Dream-Children; A Reverie
Title: Dream-Children; A Reverie
Author: Charles Lamb [More Titles by Lamb]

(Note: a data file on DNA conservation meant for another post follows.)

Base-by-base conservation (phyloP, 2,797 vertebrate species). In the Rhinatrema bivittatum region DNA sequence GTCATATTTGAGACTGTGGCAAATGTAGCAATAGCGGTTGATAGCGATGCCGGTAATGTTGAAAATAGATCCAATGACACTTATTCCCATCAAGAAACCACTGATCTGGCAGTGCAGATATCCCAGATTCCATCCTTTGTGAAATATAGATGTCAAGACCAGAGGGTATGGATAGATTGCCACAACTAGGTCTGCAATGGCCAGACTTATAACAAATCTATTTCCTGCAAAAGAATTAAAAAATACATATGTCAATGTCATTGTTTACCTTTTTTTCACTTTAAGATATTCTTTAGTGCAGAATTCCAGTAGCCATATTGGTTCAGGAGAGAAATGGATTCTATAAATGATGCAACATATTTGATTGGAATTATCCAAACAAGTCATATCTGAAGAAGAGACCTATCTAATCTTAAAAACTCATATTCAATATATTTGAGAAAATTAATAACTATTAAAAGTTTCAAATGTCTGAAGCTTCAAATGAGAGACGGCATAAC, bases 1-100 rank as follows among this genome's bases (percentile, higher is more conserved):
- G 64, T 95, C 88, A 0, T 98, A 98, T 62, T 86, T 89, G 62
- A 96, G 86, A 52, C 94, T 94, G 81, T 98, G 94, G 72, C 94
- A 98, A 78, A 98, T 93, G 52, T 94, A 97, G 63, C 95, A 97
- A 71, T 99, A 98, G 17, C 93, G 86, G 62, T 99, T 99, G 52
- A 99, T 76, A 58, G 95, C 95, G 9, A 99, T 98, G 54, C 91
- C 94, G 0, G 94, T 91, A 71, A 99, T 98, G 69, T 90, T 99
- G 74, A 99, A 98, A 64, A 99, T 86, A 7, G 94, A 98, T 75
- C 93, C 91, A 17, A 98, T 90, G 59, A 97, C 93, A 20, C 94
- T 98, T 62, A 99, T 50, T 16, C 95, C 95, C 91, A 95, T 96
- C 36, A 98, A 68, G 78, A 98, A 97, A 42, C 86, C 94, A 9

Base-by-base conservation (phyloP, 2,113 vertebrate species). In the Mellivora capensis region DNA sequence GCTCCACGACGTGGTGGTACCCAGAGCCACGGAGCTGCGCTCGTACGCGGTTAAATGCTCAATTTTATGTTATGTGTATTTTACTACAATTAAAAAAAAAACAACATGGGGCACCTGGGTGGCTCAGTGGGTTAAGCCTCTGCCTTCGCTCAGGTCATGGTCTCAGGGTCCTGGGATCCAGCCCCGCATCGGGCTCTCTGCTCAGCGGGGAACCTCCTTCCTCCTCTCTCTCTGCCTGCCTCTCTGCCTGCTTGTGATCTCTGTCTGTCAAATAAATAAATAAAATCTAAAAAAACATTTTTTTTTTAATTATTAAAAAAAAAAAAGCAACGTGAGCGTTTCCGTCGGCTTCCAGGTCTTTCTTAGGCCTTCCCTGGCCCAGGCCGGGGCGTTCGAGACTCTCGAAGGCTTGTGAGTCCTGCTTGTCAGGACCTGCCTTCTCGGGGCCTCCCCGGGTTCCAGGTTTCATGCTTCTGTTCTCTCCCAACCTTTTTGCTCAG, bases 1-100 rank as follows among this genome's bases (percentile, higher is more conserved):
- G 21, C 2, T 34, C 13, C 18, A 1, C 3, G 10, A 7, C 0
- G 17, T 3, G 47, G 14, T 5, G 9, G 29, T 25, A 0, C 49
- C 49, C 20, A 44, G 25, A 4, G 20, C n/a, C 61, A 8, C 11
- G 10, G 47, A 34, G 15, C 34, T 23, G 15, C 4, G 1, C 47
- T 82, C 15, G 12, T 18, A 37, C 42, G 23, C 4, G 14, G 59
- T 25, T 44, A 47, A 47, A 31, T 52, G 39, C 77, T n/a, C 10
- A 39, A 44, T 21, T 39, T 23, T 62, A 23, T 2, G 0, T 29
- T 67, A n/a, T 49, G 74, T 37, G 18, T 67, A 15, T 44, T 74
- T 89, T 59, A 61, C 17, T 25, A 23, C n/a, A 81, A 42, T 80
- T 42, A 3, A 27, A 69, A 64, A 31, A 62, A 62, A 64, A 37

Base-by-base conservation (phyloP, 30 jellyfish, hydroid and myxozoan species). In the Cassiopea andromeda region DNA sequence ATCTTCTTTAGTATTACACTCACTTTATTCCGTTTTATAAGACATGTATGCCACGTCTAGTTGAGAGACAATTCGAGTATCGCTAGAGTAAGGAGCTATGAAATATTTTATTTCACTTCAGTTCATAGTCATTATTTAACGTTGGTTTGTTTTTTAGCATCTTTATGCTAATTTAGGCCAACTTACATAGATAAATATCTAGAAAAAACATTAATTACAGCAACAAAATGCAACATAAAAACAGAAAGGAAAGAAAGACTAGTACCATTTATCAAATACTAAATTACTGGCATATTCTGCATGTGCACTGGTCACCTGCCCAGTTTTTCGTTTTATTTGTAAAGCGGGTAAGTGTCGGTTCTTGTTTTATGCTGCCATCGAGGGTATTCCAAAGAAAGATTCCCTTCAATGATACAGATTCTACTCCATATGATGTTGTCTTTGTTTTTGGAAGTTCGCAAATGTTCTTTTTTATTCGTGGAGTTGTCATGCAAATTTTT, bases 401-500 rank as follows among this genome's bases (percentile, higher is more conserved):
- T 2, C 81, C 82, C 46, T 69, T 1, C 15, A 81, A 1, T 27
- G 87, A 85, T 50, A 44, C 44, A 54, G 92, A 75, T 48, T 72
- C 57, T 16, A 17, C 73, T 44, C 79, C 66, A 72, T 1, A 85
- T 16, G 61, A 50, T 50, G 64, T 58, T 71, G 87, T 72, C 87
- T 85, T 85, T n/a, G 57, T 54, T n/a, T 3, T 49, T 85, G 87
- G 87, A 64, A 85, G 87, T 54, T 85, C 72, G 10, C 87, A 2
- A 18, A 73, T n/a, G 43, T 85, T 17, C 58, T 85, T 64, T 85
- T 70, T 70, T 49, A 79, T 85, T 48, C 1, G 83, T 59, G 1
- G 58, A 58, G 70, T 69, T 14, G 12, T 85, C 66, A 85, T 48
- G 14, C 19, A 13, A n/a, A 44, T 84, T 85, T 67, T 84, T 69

Children love to listen to stories about their elders, when _they_ were children; to stretch their imagination to the conception of a traditionary great-uncle, or grandame, whom they never saw. It was in this spirit that my little ones crept about me the other evening to hear about their great-grandmother Field, who lived in a great house in Norfolk (a hundred times bigger than that in which they and papa lived) which had been the scene--so at least it was generally believed in that part of the country--of the tragic incidents which they had lately become familiar with from the ballad of the Children in the Wood. Certain it is that the whole story of the children and their cruel uncle was to be seen fairly carved out in wood upon the chimney-piece of the great hall, the whole story down to the Robin Redbreasts, till a foolish rich person pulled it down to set up a marble one of modern invention in its stead, with no story upon it. Here Alice put out one of her dear mother's looks, too tender to be called upbraiding. Then I went on to say, how religious and how good their great-grandmother Field was, how beloved and respected by every body, though she was not indeed the mistress of this great house, but had only the charge of it (and yet in some respects she might be said to be the mistress of it too) committed to her by the owner, who preferred living in a newer and more fashionable mansion which he had purchased somewhere in the adjoining county; but still she lived in it in a manner as if it had been her own, and kept up the dignity of the great house in a sort while she lived, which afterwards came to decay, and was nearly pulled down, and all its old ornaments stripped and carried away to the owner's other house, where they were set up, and looked as awkward as if some one were to carry away the old tombs they had seen lately at the Abbey, and stick...